Comment 8 (comment on Draft 4)

1.02 Conflict Between Ethics and Law, Regulations, or Other Governing Legal Authority
HIPAA supercedes state laws, so in the event of apparent conflict. psychologists should be guided by the federal standard.

Comment 9 (comment on Draft 4)

1.02 Conflict Between Ethics and Law, Regulations, or Other Governing Legal Authority
The addition that specifies protocol for dealing with conflict between law and ethics was of critical importance. Clarifying this possibly frequent quandry helps in creating a more applicable set of ethical codes.

Comment 10 (comment on Draft 4)

1.02 Conflict Between Ethics and Law, Regulations, or Other Governing Legal. Authority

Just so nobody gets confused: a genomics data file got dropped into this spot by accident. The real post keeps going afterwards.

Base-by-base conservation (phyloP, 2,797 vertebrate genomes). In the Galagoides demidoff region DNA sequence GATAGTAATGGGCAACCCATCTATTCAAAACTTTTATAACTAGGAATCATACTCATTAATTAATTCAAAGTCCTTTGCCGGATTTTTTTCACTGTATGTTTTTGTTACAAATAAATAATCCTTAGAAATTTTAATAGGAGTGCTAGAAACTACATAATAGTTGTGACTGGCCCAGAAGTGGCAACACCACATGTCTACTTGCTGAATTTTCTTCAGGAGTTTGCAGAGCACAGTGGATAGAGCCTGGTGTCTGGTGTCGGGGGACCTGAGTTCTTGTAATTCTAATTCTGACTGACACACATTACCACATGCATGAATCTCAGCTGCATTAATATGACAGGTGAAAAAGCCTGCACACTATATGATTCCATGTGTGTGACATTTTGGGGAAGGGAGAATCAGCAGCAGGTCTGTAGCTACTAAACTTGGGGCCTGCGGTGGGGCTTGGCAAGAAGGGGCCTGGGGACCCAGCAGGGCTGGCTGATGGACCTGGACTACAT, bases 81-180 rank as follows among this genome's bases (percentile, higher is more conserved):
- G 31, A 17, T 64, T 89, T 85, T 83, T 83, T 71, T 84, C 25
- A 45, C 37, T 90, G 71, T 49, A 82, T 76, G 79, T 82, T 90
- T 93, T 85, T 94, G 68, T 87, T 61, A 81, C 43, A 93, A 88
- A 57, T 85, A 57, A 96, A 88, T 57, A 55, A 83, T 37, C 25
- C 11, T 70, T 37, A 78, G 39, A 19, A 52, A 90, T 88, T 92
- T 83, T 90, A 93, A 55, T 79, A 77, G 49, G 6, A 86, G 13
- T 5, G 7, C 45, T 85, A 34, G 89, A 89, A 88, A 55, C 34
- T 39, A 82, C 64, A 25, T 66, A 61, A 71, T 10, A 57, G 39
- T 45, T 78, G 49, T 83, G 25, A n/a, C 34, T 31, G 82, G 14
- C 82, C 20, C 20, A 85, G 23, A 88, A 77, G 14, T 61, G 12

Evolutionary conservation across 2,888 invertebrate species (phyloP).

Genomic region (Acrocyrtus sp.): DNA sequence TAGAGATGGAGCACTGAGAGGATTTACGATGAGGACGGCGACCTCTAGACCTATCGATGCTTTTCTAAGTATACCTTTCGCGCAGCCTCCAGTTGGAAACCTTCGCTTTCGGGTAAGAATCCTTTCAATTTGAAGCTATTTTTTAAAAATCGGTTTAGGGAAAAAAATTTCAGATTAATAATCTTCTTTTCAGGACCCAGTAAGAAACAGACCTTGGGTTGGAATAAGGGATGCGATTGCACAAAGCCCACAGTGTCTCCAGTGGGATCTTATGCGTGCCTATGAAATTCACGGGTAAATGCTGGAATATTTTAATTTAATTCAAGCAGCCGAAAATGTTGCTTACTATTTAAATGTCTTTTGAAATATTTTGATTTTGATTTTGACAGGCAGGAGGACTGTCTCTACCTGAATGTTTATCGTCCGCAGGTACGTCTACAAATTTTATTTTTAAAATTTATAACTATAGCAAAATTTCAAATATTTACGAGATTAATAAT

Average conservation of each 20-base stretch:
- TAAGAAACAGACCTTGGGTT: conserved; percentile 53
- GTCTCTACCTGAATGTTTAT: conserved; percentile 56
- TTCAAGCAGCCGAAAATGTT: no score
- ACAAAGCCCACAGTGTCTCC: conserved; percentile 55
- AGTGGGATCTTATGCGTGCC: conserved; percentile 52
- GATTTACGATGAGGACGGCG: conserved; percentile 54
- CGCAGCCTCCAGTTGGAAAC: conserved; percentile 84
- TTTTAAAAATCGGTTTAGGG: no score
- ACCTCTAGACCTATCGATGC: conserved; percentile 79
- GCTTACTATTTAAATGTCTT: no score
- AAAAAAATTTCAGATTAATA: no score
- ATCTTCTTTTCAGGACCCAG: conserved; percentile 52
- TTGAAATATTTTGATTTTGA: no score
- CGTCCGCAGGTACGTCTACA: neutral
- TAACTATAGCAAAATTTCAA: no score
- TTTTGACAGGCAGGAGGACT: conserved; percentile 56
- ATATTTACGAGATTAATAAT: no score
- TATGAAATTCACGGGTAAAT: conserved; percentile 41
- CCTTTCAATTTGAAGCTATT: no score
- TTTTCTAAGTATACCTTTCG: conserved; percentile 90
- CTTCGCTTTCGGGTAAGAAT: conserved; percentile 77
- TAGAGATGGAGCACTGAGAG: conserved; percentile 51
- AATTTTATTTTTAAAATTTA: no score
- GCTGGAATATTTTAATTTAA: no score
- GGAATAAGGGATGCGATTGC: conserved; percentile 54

Please find some suggestions/comments on the proposed APA ethics: 1) Could you provide more clarification on how to format and present mental health issues or information on the internet, as well as how to maintain, disseminate, and dispose of confidential records if communication between psychologist-client is done over the internet, to what extent should communication be blocked or password-protected, what should never be sent over the internet, etc. 2) The section below is still unclear about the steps to follow when a psychologist is placed in conflict with the Ethical Code and applicable laws. In the process of making decisions regarding their professional behavior, psychologists must consider this Ethics Code in addition to applicable laws and psychology board regulations. If the Ethics Code establishes a higher standard of conduct than is required by law, psychologists must meet the higher ethical standard. If psychologists' ethical responsibilities conflict with law, regulations, or other governing legal authority, psychologists make known their commitment to the Ethics Code and take steps to resolve the conflict in a responsible manner. If the conflict is unresolvable via such means, the psychologist may adhere to the requirements of the law, regulations, or other governing authority. If neither law nor the Ethics Code resolves an issue, psychologists should consider other professional materials and the dictates of their own conscience, as well as seek consultation with others within the, field. It seems that this statement addresses the issue but does not specify what resolving the conflict in a responsible manner means. Clarification on this would be helpful. In addition, when you say that, "If the conflict is unresolvable via such means, the psychologist may adhere to the requirements of the law, regulations, or other governing authority. If neither law nor the Ethics Code resolves an issue," it is not clear to me why a psychologist is at first directed to follow law over ethics if the conflict cannot be resolved in a reasonable manner (which, as discussed above, is unclear itself), and then directed to other sources if neither law nor ethics can resolve an issue. How does adhering to the requirements of the law, regulations, or other governing authority resolve the issue in a reasonable manner? In sum, the wording in this passage in vague.